by Savitree Kaur
Life is pretty irritating. The significant other is irritating. The children are irritating. Work is irritating. The cars and cyclers on the road are irritating. Deciding to find time to make dinner (which goes with deciding on what to make) otherwise deciding to spend money to eat out: irritating. How the body feels is irritating. The state of the world: forget about it.
There’s only so much (dark) chocolate one can eat to soothe an irritation.
So, how do you deal with life’s irritations? Is what you do for it a momentary fix, or does it build on you to find a different way to be?
Can these irritations reflect back to you what you need to see in order to grow into a better version of yourself while at the same time examine and love what you are today?
That which irritates you offers you good information on where or how you may not be taking care of yourself. They offer up a worthy challenge to practice proper self-care and self-advocacy, which sets the healthy boundaries necessary to create enough space for what you need to do for yourself and to encourage a more loving and respectful back-and-forth between you and everyone else.
Dig deep. Irritations are a two way street. People and things irritate, and in so doing, they hold up a mirror to take a closer look, giving you a gift opportunity to find what you’ve been holding back from yourself.
by Jodh Kaur
You are the average of the 5 people you spend the most time with.
Consider those around you. Are you feeling inspired, stretched, elevated, uncomfortable or even in awe of what they are doing? When we ally ourselves with those who are living their purpose and accomplishing what they set out to do, we have the permission and motivation to do the same. Who we surround ourselves with matters. It impacts how we spend our time, what we think & talk about and where & how we take action. In fact, witnessing an ally’s action can prompt our own. It motivates us to keep up, to put one foot in front of the other (no matter how scared we are), to live our truth.
In the words of Marianne Williamson:
And as we let our own light shine,
We unconsciously give other people permission to do the same.
As we're liberated from our own fear,
Our presence automatically liberates others.
Elevate yourself. Delve Deeper. Teacher Training. Privates. Sadhana.
Treat the next person you talk to as someone whose trust and respect you wish to earn. This means you won’t take them for granted, nor make any assumptions based on “they should know…”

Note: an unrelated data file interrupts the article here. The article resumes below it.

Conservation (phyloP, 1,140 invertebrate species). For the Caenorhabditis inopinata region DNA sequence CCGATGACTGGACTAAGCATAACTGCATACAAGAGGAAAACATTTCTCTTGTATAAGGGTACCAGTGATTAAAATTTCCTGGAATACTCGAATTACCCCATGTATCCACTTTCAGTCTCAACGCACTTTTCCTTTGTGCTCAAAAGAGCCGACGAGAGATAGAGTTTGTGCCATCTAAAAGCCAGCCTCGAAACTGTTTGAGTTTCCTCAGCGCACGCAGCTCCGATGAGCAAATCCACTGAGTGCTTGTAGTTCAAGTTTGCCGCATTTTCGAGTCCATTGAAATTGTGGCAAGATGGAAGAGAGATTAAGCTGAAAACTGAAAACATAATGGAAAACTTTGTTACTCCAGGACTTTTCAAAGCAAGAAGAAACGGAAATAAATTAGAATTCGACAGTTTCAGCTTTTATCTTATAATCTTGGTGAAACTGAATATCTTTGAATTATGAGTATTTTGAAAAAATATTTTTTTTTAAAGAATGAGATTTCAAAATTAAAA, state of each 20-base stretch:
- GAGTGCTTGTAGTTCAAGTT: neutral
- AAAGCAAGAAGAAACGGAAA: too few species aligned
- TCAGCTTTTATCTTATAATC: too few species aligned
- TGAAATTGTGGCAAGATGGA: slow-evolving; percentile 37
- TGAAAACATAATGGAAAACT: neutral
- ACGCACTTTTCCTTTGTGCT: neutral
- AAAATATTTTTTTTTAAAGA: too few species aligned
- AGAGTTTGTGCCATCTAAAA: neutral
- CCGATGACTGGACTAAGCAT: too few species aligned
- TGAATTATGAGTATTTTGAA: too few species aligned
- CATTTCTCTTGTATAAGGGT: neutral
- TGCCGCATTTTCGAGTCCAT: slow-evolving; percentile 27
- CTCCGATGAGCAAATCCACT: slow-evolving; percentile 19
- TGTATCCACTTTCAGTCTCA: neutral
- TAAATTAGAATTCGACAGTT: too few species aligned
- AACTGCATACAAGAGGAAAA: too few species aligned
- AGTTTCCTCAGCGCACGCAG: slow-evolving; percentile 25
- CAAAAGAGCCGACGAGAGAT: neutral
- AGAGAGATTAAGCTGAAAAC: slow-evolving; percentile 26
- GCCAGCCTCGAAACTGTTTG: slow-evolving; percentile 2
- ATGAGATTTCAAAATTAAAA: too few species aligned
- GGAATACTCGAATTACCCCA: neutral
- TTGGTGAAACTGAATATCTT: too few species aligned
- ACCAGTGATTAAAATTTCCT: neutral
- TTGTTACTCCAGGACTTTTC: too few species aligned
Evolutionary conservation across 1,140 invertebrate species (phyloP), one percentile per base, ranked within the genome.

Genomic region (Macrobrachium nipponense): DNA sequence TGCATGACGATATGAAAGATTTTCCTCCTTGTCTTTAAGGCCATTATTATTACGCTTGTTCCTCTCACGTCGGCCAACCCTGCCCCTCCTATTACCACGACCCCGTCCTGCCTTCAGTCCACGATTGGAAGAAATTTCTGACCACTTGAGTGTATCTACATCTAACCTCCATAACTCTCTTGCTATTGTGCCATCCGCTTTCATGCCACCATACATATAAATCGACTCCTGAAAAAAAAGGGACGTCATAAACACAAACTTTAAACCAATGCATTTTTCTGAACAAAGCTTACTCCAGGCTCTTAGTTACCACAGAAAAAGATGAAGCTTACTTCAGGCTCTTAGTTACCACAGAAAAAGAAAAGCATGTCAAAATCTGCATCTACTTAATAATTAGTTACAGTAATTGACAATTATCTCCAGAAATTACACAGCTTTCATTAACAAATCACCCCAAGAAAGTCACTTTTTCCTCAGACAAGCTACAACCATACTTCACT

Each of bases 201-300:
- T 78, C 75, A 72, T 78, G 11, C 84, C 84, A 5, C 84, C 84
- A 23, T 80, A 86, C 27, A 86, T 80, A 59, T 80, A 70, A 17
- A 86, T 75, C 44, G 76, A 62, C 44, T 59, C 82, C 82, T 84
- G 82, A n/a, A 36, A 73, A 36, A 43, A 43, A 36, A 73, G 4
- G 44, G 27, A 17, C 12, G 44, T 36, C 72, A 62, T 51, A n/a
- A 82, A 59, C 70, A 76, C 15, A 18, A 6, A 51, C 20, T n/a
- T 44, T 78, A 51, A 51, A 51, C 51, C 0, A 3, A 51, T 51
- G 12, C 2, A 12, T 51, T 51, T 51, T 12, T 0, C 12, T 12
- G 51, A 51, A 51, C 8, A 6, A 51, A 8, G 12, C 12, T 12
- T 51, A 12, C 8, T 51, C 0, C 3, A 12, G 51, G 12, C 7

That person wants to be treated like a human being, and all human beings want to be seen, heard and understood. What if you could gift them this experience?
Here’s an exercise:
Go in to your next interaction without any agenda but to be fully there. Take an exhale, surrender into that moment, look at that person with genuine happiness to be there with them, smile, and say, how are you, or ask any real question, and truly want to know.
There are no thoughts running through your mind on how you will respond or what you wish to say. Just listen intently because you care. This is your opportunity to really see the other person. As well as yourself.
Make eye contact. Let the breath respond while they talk.
If you feel so compelled to interrupt, offer a solution, or talk about yourself, even if it’s something related to what they were saying… first ask yourself, what is your need? What are you hungry for? Can you hold back for now to be the fulfiller? Can you stop your thoughts in your tracks about what you will say when they’re done? Can you trust that you will have something worthwhile you say later if you do that? Or will this be about you? You decide. Compare and contrast how it feels to interact this way versus another.
Holding space for someone like this, even upon saying hello, is a good skill to cultivate. Try it with a client, a friend, your significant other, co-worker, family member, anyone. You may find that you get a lot more back in return, and you will learn a lot more about them (as well as yourself), in the process.
Kundalini Yoga Quotes:
“I’d never felt anything like it; it was just an opening of energy and a feeling of such liberation.” -Marika Bethel, owner, Glowing House